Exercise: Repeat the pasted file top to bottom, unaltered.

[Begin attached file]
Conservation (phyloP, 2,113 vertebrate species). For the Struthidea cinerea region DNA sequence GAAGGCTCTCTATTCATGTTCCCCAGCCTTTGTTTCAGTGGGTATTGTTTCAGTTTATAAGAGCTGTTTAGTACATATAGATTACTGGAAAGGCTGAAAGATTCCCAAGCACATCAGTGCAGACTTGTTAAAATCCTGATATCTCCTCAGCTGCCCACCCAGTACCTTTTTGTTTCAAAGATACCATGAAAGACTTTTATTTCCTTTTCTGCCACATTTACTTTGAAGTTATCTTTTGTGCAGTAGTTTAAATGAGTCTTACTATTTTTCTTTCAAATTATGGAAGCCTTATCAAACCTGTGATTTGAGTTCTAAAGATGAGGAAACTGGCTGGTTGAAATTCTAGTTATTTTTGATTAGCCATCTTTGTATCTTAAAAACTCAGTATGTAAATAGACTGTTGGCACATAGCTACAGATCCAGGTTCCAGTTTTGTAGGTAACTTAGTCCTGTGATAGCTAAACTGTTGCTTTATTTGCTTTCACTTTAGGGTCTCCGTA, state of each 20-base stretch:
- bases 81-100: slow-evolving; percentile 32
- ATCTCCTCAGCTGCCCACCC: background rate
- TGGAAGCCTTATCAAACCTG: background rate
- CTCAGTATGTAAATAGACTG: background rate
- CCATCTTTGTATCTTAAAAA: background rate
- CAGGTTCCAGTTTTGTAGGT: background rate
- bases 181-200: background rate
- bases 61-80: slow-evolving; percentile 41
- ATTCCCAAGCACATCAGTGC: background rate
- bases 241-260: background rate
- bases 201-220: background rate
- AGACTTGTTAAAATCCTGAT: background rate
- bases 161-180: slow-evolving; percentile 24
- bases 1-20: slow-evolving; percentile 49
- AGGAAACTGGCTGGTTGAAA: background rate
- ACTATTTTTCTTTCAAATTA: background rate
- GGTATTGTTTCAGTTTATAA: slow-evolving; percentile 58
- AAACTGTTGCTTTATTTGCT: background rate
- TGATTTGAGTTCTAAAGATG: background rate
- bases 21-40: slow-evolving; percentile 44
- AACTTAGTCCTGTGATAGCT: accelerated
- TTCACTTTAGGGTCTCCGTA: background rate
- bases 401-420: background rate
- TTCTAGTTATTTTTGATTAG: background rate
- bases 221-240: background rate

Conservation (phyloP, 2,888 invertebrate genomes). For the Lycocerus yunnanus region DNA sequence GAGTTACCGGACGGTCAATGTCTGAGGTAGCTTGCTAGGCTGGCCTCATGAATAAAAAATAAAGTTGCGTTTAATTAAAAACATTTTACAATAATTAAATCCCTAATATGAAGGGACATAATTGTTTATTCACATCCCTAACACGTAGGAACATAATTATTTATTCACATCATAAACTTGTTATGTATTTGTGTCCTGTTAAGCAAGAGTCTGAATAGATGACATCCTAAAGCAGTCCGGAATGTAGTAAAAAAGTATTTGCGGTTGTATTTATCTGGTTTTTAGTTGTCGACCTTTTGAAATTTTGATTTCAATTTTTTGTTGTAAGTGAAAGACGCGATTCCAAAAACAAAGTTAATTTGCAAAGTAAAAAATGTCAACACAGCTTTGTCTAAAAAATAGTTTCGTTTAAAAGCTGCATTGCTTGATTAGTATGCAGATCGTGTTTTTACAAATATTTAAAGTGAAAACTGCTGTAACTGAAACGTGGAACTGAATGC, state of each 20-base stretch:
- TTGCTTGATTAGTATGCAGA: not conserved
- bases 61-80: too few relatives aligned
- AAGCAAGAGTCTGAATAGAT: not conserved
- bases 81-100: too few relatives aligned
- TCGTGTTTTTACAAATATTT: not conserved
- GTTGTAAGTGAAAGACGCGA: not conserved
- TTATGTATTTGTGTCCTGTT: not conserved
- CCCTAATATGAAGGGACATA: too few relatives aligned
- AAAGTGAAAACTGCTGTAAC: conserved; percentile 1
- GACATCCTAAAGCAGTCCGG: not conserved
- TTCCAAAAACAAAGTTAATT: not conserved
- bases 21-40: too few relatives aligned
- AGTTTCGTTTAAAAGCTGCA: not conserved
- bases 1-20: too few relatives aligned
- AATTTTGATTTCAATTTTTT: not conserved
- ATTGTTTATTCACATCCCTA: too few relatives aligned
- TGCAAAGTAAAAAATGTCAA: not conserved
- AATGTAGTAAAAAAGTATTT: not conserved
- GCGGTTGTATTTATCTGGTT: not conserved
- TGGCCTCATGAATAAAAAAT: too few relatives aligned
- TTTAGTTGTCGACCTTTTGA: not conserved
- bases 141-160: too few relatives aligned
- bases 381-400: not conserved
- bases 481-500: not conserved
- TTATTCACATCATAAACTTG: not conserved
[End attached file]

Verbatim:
Conservation (phyloP, 2,113 vertebrate species). For the Struthidea cinerea region DNA sequence GAAGGCTCTCTATTCATGTTCCCCAGCCTTTGTTTCAGTGGGTATTGTTTCAGTTTATAAGAGCTGTTTAGTACATATAGATTACTGGAAAGGCTGAAAGATTCCCAAGCACATCAGTGCAGACTTGTTAAAATCCTGATATCTCCTCAGCTGCCCACCCAGTACCTTTTTGTTTCAAAGATACCATGAAAGACTTTTATTTCCTTTTCTGCCACATTTACTTTGAAGTTATCTTTTGTGCAGTAGTTTAAATGAGTCTTACTATTTTTCTTTCAAATTATGGAAGCCTTATCAAACCTGTGATTTGAGTTCTAAAGATGAGGAAACTGGCTGGTTGAAATTCTAGTTATTTTTGATTAGCCATCTTTGTATCTTAAAAACTCAGTATGTAAATAGACTGTTGGCACATAGCTACAGATCCAGGTTCCAGTTTTGTAGGTAACTTAGTCCTGTGATAGCTAAACTGTTGCTTTATTTGCTTTCACTTTAGGGTCTCCGTA, state of each 20-base stretch:
- bases 81-100: slow-evolving; percentile 32
- ATCTCCTCAGCTGCCCACCC: background rate
- TGGAAGCCTTATCAAACCTG: background rate
- CTCAGTATGTAAATAGACTG: background rate
- CCATCTTTGTATCTTAAAAA: background rate
- CAGGTTCCAGTTTTGTAGGT: background rate
- bases 181-200: background rate
- bases 61-80: slow-evolving; percentile 41
- ATTCCCAAGCACATCAGTGC: background rate
- bases 241-260: background rate
- bases 201-220: background rate
- AGACTTGTTAAAATCCTGAT: background rate
- bases 161-180: slow-evolving; percentile 24
- bases 1-20: slow-evolving; percentile 49
- AGGAAACTGGCTGGTTGAAA: background rate
- ACTATTTTTCTTTCAAATTA: background rate
- GGTATTGTTTCAGTTTATAA: slow-evolving; percentile 58
- AAACTGTTGCTTTATTTGCT: background rate
- TGATTTGAGTTCTAAAGATG: background rate
- bases 21-40: slow-evolving; percentile 44
- AACTTAGTCCTGTGATAGCT: accelerated
- TTCACTTTAGGGTCTCCGTA: background rate
- bases 401-420: background rate
- TTCTAGTTATTTTTGATTAG: background rate
- bases 221-240: background rate

Conservation (phyloP, 2,888 invertebrate genomes). For the Lycocerus yunnanus region DNA sequence GAGTTACCGGACGGTCAATGTCTGAGGTAGCTTGCTAGGCTGGCCTCATGAATAAAAAATAAAGTTGCGTTTAATTAAAAACATTTTACAATAATTAAATCCCTAATATGAAGGGACATAATTGTTTATTCACATCCCTAACACGTAGGAACATAATTATTTATTCACATCATAAACTTGTTATGTATTTGTGTCCTGTTAAGCAAGAGTCTGAATAGATGACATCCTAAAGCAGTCCGGAATGTAGTAAAAAAGTATTTGCGGTTGTATTTATCTGGTTTTTAGTTGTCGACCTTTTGAAATTTTGATTTCAATTTTTTGTTGTAAGTGAAAGACGCGATTCCAAAAACAAAGTTAATTTGCAAAGTAAAAAATGTCAACACAGCTTTGTCTAAAAAATAGTTTCGTTTAAAAGCTGCATTGCTTGATTAGTATGCAGATCGTGTTTTTACAAATATTTAAAGTGAAAACTGCTGTAACTGAAACGTGGAACTGAATGC, state of each 20-base stretch:
- TTGCTTGATTAGTATGCAGA: not conserved
- bases 61-80: too few relatives aligned
- AAGCAAGAGTCTGAATAGAT: not conserved
- bases 81-100: too few relatives aligned
- TCGTGTTTTTACAAATATTT: not conserved
- GTTGTAAGTGAAAGACGCGA: not conserved
- TTATGTATTTGTGTCCTGTT: not conserved
- CCCTAATATGAAGGGACATA: too few relatives aligned
- AAAGTGAAAACTGCTGTAAC: conserved; percentile 1
- GACATCCTAAAGCAGTCCGG: not conserved
- TTCCAAAAACAAAGTTAATT: not conserved
- bases 21-40: too few relatives aligned
- AGTTTCGTTTAAAAGCTGCA: not conserved
- bases 1-20: too few relatives aligned
- AATTTTGATTTCAATTTTTT: not conserved
- ATTGTTTATTCACATCCCTA: too few relatives aligned
- TGCAAAGTAAAAAATGTCAA: not conserved
- AATGTAGTAAAAAAGTATTT: not conserved
- GCGGTTGTATTTATCTGGTT: not conserved
- TGGCCTCATGAATAAAAAAT: too few relatives aligned
- TTTAGTTGTCGACCTTTTGA: not conserved
- bases 141-160: too few relatives aligned
- bases 381-400: not conserved
- bases 481-500: not conserved
- TTATTCACATCATAAACTTG: not conserved